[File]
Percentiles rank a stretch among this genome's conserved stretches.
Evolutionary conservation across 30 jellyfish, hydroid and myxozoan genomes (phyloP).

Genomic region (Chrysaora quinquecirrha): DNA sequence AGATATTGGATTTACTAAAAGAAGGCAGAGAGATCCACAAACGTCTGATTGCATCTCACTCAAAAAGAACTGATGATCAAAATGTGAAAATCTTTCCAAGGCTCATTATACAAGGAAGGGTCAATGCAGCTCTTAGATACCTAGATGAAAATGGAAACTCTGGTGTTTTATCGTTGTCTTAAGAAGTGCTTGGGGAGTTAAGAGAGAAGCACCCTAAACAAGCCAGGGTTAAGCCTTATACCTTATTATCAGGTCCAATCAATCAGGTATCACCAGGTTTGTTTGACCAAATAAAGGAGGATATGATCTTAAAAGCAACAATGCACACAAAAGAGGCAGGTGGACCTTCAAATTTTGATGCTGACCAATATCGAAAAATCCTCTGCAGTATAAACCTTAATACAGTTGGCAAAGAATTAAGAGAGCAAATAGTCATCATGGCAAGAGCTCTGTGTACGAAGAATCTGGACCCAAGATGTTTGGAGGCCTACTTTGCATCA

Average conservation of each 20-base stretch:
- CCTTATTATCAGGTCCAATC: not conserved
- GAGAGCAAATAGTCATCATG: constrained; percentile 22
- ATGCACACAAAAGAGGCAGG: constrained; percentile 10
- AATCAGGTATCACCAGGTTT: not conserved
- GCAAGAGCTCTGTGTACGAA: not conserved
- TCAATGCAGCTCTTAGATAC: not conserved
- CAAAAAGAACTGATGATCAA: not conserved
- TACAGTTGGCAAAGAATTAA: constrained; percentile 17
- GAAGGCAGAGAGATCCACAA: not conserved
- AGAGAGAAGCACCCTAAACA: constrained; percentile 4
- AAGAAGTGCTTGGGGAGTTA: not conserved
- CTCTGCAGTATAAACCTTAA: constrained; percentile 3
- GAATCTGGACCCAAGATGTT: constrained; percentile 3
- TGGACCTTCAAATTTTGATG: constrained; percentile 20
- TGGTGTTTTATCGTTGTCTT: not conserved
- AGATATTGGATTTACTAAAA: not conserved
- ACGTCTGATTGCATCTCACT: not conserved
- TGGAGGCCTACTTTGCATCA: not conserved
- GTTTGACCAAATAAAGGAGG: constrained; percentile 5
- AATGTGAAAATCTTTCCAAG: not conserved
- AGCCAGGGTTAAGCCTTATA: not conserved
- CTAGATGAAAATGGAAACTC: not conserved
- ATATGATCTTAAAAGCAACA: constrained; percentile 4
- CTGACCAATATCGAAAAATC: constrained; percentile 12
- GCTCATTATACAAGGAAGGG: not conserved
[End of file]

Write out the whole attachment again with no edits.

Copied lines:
Percentiles rank a stretch among this genome's conserved stretches.
Evolutionary conservation across 30 jellyfish, hydroid and myxozoan genomes (phyloP).

Genomic region (Chrysaora quinquecirrha): DNA sequence AGATATTGGATTTACTAAAAGAAGGCAGAGAGATCCACAAACGTCTGATTGCATCTCACTCAAAAAGAACTGATGATCAAAATGTGAAAATCTTTCCAAGGCTCATTATACAAGGAAGGGTCAATGCAGCTCTTAGATACCTAGATGAAAATGGAAACTCTGGTGTTTTATCGTTGTCTTAAGAAGTGCTTGGGGAGTTAAGAGAGAAGCACCCTAAACAAGCCAGGGTTAAGCCTTATACCTTATTATCAGGTCCAATCAATCAGGTATCACCAGGTTTGTTTGACCAAATAAAGGAGGATATGATCTTAAAAGCAACAATGCACACAAAAGAGGCAGGTGGACCTTCAAATTTTGATGCTGACCAATATCGAAAAATCCTCTGCAGTATAAACCTTAATACAGTTGGCAAAGAATTAAGAGAGCAAATAGTCATCATGGCAAGAGCTCTGTGTACGAAGAATCTGGACCCAAGATGTTTGGAGGCCTACTTTGCATCA

Average conservation of each 20-base stretch:
- CCTTATTATCAGGTCCAATC: not conserved
- GAGAGCAAATAGTCATCATG: constrained; percentile 22
- ATGCACACAAAAGAGGCAGG: constrained; percentile 10
- AATCAGGTATCACCAGGTTT: not conserved
- GCAAGAGCTCTGTGTACGAA: not conserved
- TCAATGCAGCTCTTAGATAC: not conserved
- CAAAAAGAACTGATGATCAA: not conserved
- TACAGTTGGCAAAGAATTAA: constrained; percentile 17
- GAAGGCAGAGAGATCCACAA: not conserved
- AGAGAGAAGCACCCTAAACA: constrained; percentile 4
- AAGAAGTGCTTGGGGAGTTA: not conserved
- CTCTGCAGTATAAACCTTAA: constrained; percentile 3
- GAATCTGGACCCAAGATGTT: constrained; percentile 3
- TGGACCTTCAAATTTTGATG: constrained; percentile 20
- TGGTGTTTTATCGTTGTCTT: not conserved
- AGATATTGGATTTACTAAAA: not conserved
- ACGTCTGATTGCATCTCACT: not conserved
- TGGAGGCCTACTTTGCATCA: not conserved
- GTTTGACCAAATAAAGGAGG: constrained; percentile 5
- AATGTGAAAATCTTTCCAAG: not conserved
- AGCCAGGGTTAAGCCTTATA: not conserved
- CTAGATGAAAATGGAAACTC: not conserved
- ATATGATCTTAAAAGCAACA: constrained; percentile 4
- CTGACCAATATCGAAAAATC: constrained; percentile 12
- GCTCATTATACAAGGAAGGG: not conserved